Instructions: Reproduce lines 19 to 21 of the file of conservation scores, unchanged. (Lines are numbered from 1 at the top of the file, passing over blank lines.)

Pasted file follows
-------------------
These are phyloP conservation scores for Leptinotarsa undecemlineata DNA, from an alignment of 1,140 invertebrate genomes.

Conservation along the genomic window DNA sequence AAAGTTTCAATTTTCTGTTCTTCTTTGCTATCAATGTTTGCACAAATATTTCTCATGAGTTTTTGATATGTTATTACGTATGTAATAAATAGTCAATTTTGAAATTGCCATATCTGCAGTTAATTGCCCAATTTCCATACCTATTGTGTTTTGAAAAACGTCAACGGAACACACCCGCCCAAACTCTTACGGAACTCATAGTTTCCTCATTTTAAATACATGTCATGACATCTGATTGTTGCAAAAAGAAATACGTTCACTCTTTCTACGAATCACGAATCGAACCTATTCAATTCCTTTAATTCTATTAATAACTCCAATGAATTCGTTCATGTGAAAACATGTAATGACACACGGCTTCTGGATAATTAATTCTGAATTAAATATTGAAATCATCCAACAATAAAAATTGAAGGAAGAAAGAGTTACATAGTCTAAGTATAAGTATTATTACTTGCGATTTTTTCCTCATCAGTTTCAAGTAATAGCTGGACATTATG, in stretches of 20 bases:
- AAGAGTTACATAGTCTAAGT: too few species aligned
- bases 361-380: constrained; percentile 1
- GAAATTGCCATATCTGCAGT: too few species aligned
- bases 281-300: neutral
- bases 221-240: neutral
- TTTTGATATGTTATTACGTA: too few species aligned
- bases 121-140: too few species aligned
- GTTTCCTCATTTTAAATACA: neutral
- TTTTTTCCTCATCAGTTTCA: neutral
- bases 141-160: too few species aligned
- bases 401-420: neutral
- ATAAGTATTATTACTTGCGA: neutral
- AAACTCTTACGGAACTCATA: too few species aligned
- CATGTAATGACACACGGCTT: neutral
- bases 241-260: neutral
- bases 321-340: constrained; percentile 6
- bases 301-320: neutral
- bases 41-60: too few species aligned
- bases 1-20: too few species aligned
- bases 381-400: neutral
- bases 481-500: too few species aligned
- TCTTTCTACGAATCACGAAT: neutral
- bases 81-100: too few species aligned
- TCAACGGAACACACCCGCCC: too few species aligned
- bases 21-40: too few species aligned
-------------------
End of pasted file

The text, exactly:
- bases 301-320: neutral
- bases 41-60: too few species aligned
- bases 1-20: too few species aligned